With a picturesque lake and a glacier-strewn mountain lording over it all, Atlin certainly isn’t lacking for beauty.
And yet no visit to that idyllic northern village would be complete without a visit to the courthouse gallery.
Atlin has a disproportionate amount of artistic talent and the gallery is where much of it is on display.
For the month of November, however, the artists of the courthouse collective are moving their show up to Whitehorse.
Unable to transport the courthouse in time, the work is being displayed at the Copper Moon Gallery in McCrae.
One of the artists on display is Maureen Morris, who has been carving for nearly 40 years.
Morris started out working in jade but quickly switched to antlers when she and her husband moved to Atlin.
The years of experience show in her incredible work, which, this time around, mainly features geese in flight.
Unlike many antler carvers, Morris treats the material like someone would a stone or block of wood, and sometimes only uses sections of the horns.
The finished product rarely resembles the original rack from which it was carved.
The Atlin Courthouse Gallery Collective began more than three years ago.
The gallery is open every day, except for a couple days each summer when the circuit judge rolls into town and the old courthouse reverts back to meet its original purpose.
“We have to move everything out and then move it all back in again,” said Morris.
“It’s a bit of work, but we’ve gotten fairly good at it by now.”
Each artist takes turns running the gallery.
Because membership has dropped to seven artists from the original 10, the collective has had to find additional workers from within the community to volunteer their time.
One new member will be joining at the end of the year, but the collective would like to get a couple more to get their numbers back up to 10.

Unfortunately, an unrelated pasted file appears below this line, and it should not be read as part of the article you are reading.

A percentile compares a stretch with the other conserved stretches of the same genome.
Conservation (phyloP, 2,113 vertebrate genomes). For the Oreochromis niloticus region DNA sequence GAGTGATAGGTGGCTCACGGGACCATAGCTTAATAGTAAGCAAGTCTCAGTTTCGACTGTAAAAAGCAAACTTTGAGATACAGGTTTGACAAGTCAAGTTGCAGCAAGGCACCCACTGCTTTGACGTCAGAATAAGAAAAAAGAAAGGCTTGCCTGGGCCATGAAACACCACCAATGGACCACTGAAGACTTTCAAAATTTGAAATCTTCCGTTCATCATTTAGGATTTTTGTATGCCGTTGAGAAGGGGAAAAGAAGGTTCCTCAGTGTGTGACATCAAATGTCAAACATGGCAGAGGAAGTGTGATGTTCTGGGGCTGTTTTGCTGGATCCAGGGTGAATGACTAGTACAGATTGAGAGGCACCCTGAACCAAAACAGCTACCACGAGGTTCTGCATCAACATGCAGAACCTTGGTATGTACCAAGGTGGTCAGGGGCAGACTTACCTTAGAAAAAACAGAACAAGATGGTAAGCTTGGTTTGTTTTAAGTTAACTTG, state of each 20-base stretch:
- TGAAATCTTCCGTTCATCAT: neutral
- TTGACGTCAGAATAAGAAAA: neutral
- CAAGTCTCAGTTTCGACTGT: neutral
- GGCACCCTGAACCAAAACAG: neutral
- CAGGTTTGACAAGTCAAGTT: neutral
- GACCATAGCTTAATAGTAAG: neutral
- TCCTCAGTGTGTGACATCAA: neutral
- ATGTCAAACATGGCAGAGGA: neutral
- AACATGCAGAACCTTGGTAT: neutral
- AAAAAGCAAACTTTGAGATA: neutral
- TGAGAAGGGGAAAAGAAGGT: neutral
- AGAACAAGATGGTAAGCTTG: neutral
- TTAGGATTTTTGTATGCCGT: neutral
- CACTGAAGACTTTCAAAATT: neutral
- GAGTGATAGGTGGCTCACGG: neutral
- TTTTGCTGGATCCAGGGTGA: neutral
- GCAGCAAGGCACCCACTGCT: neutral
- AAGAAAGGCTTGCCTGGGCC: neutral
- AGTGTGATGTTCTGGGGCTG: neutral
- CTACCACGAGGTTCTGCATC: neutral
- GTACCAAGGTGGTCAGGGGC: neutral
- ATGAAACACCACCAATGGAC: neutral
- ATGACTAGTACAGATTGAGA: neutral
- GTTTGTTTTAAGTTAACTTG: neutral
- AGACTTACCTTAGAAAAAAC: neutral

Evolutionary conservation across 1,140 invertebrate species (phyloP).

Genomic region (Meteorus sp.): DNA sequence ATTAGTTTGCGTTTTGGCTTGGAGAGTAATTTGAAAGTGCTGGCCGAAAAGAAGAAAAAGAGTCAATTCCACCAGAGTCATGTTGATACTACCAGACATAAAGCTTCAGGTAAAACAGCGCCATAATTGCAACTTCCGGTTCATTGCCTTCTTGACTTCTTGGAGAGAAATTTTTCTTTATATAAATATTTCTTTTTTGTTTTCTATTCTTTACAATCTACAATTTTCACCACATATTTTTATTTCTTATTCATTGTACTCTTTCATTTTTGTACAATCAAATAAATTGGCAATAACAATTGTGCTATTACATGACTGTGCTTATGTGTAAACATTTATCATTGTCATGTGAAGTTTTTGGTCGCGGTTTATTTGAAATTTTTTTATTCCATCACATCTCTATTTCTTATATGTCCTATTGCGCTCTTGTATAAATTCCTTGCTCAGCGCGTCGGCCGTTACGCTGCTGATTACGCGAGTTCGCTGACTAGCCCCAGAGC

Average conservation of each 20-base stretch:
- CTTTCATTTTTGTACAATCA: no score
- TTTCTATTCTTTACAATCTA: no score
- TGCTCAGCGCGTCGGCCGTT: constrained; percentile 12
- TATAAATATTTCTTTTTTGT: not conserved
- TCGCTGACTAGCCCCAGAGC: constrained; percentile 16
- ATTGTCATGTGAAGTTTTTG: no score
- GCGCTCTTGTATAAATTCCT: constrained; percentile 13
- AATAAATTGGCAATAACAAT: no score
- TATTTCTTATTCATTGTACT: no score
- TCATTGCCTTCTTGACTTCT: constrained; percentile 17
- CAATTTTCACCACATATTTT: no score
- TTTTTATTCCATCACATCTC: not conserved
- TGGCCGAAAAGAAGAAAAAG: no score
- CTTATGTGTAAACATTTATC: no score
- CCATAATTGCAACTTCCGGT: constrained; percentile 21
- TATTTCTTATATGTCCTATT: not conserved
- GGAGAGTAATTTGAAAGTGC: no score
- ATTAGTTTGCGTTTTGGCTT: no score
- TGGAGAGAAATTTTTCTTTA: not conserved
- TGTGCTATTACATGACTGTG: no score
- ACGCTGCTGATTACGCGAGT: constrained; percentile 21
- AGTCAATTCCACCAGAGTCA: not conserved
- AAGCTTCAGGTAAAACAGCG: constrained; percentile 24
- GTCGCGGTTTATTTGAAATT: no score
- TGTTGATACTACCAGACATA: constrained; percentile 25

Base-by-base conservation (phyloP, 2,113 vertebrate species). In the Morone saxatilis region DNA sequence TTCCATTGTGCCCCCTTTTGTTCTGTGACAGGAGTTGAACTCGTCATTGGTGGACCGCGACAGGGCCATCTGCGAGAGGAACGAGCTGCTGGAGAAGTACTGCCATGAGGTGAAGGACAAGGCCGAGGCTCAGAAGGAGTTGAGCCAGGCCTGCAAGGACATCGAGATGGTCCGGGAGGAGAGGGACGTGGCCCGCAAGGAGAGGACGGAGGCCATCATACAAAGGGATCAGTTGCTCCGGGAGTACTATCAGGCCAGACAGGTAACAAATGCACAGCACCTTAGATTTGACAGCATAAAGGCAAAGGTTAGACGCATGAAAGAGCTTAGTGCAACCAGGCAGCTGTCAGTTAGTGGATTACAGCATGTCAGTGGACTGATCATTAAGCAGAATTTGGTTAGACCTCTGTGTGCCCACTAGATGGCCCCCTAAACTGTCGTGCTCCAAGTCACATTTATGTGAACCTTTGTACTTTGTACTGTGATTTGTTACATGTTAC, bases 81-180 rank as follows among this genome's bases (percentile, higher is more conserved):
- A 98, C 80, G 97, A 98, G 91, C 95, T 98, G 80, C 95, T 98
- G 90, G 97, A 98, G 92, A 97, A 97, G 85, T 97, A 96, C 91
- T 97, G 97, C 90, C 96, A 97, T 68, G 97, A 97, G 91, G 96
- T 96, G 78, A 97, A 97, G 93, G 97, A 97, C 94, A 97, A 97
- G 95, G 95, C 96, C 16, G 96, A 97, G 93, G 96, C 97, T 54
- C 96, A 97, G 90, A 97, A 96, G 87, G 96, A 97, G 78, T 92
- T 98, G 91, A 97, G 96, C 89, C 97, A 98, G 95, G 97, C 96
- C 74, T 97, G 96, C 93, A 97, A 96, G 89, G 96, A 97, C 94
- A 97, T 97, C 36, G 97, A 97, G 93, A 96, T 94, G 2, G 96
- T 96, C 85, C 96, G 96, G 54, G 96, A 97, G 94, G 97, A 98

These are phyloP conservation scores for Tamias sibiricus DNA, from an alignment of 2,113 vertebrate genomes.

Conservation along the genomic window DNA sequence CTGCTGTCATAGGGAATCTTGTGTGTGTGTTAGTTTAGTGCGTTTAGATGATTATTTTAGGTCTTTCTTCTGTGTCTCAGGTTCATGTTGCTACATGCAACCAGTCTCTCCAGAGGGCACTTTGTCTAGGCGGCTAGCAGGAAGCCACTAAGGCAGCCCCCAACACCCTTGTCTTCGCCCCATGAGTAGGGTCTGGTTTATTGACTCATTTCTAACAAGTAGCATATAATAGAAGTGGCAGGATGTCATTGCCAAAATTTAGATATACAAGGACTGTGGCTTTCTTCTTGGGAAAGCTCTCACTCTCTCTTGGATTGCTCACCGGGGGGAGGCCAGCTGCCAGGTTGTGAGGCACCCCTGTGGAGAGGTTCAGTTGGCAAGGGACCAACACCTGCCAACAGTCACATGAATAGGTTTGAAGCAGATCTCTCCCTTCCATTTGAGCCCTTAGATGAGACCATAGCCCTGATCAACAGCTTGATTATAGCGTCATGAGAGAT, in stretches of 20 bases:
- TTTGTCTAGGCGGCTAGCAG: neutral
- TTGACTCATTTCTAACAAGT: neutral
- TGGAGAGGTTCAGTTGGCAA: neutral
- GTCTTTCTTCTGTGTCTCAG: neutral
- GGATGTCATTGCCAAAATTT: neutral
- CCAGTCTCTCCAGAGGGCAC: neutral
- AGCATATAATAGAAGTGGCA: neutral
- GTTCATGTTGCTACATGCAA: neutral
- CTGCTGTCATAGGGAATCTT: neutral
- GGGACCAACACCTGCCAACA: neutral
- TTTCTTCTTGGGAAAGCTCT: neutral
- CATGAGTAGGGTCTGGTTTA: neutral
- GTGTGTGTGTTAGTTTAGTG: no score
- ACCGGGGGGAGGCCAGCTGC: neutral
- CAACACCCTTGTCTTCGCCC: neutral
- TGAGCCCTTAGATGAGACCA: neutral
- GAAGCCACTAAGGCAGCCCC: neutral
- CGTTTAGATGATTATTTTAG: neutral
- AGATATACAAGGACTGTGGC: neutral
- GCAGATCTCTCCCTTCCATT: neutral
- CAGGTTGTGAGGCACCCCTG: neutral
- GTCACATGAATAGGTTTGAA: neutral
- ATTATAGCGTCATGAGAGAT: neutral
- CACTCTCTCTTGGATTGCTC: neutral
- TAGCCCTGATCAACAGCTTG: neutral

“We’ve got these incredible 14-foot ceilings,” said Morris.
“You can fit a lot of work in there.”
Many of the artists have exhibited in Whitehorse before, and some have sold their work across North America.
But this is the first time the collective has done a group show outside of their home town.
“You couldn’t ask for a more diverse show,” said gallery owner Nerissa Rosati.
Along with Morris’ carvings there are photographs, paintings, quilts, jewelry and stained-glass pieces.
Lois Clark’s quilts show a creativity and depth that you might be surprised to find in Grandma’s art form of choice.
On first glance, some of them seem to be paintings of landscapes and abstracts.
One particularly large piece, Someday tulips will bloom again in Afghanistan, shows radiant tulips over a green and black camouflaged background.
It refers to the fact that tulips originally came from Afghanistan, long before they were transplanted in Holland.
Because of years of turmoil, the tulips no longer grow around Kabul, but Clark’s quilt expresses hope that the seeds of peace will sprout again.
Manu Keggenhoff travelled the world before visiting Atlin and deciding to settle down.
Her photographs beautifully document her adopted home and its surrounding landscapes.
Carla Spek is another Atlin photographer.
Spek carries her camera with her everywhere she goes, which allows her to capture many special moments from strange ice formations to a strikingly close shot of a lynx.
Unfortunately, there are only three small paintings by collective member Judith Currelly on display.
Currelly sells her work through an agent down south and didn’t have any extra work to sell at this month’s show.
There is also some eclectic work by Wilhelmina De Vries with stained glass and paint.
And Kathryn Taylor’s jewelry has got a couple of “stewers,” according to Rosati.
“As an art gallery owner, I’ve noticed there are several different types of buyers,” she said.
“There are those that have got to have it right away and then there are those that have to think about it, have to let it stew.”
The Atlin Courthouse Gallery Collective show ends December 2 so all those “stewers” out there might want to make up their mind soon.
Contact Chris Oke at firstname.lastname@example.org